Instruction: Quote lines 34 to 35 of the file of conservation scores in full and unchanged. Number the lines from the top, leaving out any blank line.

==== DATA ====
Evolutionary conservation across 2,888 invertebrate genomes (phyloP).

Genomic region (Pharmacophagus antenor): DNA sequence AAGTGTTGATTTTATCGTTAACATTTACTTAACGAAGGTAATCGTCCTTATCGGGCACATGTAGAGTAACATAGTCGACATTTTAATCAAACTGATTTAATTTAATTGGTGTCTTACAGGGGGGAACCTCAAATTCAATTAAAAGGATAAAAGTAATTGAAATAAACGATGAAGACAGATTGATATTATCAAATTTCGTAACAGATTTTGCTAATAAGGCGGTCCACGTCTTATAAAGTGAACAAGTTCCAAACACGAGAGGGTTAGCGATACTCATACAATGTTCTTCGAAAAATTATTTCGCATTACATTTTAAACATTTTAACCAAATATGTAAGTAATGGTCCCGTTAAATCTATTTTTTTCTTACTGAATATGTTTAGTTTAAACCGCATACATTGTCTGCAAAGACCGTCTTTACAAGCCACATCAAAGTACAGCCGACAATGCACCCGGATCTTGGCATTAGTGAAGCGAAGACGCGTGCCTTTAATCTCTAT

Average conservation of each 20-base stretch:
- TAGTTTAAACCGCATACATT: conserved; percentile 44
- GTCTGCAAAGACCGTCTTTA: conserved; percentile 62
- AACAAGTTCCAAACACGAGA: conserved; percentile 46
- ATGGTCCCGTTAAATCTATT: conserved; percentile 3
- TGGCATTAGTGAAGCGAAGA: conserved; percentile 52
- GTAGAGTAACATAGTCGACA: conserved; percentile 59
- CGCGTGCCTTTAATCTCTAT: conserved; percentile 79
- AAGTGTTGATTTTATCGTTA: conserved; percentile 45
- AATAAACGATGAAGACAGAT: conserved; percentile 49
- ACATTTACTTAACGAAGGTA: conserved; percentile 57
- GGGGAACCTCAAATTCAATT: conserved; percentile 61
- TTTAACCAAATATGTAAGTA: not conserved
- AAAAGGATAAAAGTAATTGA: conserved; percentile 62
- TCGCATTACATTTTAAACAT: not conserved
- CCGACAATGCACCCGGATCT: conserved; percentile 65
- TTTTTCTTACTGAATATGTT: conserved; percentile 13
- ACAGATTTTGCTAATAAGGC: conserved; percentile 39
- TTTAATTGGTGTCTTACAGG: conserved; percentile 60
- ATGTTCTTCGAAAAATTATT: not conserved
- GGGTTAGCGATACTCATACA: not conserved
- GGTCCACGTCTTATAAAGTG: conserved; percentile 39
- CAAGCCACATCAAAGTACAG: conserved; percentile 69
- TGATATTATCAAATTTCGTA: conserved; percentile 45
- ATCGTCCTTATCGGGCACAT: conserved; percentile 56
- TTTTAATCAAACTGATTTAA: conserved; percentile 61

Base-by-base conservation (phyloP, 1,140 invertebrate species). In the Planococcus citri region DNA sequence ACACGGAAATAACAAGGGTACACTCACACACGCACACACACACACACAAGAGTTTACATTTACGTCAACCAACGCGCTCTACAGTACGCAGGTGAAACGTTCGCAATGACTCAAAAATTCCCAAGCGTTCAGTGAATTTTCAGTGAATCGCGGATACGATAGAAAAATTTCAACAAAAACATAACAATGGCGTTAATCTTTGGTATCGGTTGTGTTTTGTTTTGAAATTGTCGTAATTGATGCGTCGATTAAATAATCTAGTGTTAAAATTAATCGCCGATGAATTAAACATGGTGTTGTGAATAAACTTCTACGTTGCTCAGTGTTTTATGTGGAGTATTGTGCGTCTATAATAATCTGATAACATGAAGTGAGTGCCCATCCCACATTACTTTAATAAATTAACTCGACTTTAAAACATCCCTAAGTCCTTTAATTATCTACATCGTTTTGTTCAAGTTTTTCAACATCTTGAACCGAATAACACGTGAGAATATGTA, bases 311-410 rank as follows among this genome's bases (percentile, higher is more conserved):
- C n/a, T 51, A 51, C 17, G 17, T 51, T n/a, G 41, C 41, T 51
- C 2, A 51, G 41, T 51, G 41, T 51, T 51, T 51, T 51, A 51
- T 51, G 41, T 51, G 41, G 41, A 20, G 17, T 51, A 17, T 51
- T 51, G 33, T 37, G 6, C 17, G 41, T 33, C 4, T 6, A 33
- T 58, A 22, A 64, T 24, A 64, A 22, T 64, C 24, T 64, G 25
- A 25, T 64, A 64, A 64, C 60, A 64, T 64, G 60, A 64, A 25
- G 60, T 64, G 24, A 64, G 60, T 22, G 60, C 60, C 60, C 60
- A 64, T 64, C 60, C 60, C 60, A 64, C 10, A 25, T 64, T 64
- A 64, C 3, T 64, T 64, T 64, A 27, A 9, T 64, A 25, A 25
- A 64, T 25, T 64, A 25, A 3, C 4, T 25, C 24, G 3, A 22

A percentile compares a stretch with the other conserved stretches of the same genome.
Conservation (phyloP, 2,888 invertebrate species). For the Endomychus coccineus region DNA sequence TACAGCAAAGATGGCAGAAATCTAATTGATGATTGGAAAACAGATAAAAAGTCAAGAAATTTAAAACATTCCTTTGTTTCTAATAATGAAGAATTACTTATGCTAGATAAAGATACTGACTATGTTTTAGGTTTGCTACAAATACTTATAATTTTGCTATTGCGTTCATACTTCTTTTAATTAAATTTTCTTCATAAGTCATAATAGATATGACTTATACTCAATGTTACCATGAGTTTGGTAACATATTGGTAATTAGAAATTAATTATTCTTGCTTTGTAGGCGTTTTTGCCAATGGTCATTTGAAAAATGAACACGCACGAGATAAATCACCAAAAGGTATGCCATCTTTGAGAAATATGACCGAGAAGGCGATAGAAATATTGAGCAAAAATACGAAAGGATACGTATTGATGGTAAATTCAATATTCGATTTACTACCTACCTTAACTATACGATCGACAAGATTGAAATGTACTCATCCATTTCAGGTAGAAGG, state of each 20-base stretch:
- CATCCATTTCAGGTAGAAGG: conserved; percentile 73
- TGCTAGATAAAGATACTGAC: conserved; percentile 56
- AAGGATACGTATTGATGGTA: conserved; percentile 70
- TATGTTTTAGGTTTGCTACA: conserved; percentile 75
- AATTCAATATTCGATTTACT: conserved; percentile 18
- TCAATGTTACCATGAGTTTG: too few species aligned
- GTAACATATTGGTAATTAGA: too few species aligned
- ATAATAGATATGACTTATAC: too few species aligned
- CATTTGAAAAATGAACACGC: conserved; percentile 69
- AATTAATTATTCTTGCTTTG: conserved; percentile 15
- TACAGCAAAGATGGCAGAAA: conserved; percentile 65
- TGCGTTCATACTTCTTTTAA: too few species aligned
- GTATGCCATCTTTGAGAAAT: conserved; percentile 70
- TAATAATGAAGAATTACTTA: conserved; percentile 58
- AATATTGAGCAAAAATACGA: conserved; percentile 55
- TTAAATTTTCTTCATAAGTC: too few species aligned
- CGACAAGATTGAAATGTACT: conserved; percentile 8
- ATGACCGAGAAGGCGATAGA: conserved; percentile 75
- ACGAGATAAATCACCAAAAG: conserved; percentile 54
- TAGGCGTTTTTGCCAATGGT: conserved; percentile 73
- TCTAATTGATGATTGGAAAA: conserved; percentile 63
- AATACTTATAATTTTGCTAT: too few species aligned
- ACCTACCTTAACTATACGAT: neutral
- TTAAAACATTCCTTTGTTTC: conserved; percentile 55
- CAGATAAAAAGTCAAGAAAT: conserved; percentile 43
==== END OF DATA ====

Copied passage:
- T 58, A 22, A 64, T 24, A 64, A 22, T 64, C 24, T 64, G 25
- A 25, T 64, A 64, A 64, C 60, A 64, T 64, G 60, A 64, A 25